Bust Of Stalin Erected In Volgograd Ahead Of Putin Visit To Mark Anniversary Of WWII Victory
A new bust of Soviet leader Josef Stalin has been unveiled in Volgograd ahead of Russian President Vladimir Putin’s visit to the city on February 2, the 80th anniversary of the Soviet Army's victory over German forces in a key World War II battle in the city then known as Stalingrad.
The bust was unveiled on February 1 along with two others dedicated to Soviet commanders Georgy Zhukov and Aleksandr Vasilyevsky outside the Battle of Stalingrad Museum.
Putin is due to visit Volgograd on February 2 for anniversary celebrations at the Mamayev Kurgan memorial complex on the banks of the Volga River.
The Battle of Stalingrad, which ended on February 2, 1943, is estimated to have claimed 2 million casualties and is widely seen by historians as the point when invading Nazi German forces were forced onto the defensive.
The southern city went by the name Tsaritsyn until it was renamed Stalingrad in 1925. It became Volgograd in 1961, eight years after Stalin’s death and after his legacy fell out of favor.
Under Stalin, millions of Soviet citizens were killed, tortured, imprisoned, or exiled by the Soviet state. He also presided over a famine that killed millions in Ukraine and other Soviet states.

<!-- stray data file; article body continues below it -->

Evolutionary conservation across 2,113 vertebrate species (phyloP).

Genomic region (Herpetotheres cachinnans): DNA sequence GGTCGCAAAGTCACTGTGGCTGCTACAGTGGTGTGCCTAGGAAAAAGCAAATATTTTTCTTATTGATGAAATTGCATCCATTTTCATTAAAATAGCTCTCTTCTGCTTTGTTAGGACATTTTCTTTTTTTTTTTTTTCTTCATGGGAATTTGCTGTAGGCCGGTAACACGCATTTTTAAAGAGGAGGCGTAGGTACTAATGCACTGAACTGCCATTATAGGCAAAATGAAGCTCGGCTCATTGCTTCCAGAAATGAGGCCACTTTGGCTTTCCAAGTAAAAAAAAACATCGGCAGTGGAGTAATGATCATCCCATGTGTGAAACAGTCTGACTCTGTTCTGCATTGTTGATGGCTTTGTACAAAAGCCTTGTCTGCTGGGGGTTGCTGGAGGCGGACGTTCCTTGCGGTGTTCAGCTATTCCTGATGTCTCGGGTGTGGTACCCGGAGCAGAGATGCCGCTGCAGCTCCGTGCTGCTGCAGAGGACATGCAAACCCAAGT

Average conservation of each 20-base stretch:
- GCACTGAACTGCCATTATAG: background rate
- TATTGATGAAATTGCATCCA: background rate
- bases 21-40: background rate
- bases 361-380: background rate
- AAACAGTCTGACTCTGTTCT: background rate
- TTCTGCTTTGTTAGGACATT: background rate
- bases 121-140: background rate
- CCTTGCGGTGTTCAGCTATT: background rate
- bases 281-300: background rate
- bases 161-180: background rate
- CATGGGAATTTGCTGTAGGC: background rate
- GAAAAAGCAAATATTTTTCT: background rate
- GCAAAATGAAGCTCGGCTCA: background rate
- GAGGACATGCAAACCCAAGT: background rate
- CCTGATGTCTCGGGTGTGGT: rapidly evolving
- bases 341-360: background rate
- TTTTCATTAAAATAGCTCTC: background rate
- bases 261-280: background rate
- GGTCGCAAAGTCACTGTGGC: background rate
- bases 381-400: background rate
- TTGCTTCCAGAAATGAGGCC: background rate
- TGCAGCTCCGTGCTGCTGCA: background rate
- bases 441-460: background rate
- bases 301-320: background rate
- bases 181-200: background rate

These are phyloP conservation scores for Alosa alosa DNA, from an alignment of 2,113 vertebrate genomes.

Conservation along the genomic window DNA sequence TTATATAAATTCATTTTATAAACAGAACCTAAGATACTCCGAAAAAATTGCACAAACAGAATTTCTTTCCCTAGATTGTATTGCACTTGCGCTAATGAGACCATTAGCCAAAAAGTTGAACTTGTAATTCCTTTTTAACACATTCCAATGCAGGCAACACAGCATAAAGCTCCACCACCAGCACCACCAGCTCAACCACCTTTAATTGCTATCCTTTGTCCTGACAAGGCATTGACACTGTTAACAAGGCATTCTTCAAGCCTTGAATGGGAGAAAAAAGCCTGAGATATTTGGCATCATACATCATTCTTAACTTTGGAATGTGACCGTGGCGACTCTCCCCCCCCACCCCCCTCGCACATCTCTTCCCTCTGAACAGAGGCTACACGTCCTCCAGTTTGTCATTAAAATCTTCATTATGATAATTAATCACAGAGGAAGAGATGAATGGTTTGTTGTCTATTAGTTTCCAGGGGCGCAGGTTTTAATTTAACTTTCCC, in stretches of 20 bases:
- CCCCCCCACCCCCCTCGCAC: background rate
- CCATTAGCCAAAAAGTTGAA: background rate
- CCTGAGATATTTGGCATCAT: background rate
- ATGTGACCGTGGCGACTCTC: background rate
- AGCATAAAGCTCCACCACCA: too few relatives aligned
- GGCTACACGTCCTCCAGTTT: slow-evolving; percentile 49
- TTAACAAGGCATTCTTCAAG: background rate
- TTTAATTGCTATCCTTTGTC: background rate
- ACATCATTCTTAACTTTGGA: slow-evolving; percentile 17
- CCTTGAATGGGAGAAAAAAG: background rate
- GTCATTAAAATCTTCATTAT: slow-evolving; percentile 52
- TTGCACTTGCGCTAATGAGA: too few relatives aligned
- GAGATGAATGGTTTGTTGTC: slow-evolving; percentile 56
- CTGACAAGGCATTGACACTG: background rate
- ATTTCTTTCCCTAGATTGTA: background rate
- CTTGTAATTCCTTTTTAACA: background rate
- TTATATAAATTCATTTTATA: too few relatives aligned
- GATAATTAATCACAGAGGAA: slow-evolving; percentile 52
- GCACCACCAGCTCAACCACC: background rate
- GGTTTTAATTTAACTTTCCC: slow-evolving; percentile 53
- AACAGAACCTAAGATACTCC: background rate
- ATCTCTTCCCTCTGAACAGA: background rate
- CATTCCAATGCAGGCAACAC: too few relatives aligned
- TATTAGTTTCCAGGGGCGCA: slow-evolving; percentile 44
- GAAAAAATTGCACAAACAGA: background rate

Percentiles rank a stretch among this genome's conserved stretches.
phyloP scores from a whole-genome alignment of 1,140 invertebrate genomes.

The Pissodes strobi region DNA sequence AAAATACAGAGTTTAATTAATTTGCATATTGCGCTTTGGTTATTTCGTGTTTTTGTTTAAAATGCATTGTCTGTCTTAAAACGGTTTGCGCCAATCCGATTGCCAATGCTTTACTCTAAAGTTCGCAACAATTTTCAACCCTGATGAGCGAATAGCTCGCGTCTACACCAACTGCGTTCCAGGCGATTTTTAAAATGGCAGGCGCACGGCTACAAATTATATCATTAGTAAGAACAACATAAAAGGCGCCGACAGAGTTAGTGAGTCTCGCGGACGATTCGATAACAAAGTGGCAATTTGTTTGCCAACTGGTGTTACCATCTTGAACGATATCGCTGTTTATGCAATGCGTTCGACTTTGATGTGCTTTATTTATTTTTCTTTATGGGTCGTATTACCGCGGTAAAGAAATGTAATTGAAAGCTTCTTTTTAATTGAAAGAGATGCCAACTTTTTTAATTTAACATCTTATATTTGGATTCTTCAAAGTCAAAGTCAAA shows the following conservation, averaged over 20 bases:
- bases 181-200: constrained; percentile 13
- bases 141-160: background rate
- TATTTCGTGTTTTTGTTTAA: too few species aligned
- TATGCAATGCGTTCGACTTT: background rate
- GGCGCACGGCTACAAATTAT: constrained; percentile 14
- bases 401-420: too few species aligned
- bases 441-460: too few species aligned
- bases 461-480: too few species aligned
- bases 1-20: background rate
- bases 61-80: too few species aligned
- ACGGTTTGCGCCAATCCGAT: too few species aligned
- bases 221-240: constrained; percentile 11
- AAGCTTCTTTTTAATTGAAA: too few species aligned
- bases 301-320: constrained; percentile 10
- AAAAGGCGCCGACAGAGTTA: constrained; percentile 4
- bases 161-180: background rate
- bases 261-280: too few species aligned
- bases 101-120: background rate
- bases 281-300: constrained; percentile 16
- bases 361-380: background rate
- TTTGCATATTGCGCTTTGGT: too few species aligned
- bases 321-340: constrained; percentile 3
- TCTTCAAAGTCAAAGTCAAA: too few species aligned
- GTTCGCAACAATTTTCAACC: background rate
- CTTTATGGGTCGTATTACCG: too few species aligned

Nostalgia for Stalin and for the Soviet Union has flourished under Putin, who has sought to rehabilitate the communist dictator as the leader who not only fought off the Germans during WWII but also turned the U.S.S.R. into a world power.
There have been rumors on Telegram and other social media that during Putin’s visit a decision will be made to restore the name Stalingrad. Spokesman Dmitry Peskov earlier this week said he could not confirm anything when asked whether there were discussions in the Kremlin about the possibility of renaming the city, according to TASS.
Volgograd’s World War II veterans recently proposed renaming the city in memory of the Battle of Stalingrad. In response to their request, regional Governor Andrei Bocharov announced the creation of a civic council to study public opinion on the matter, TASS said.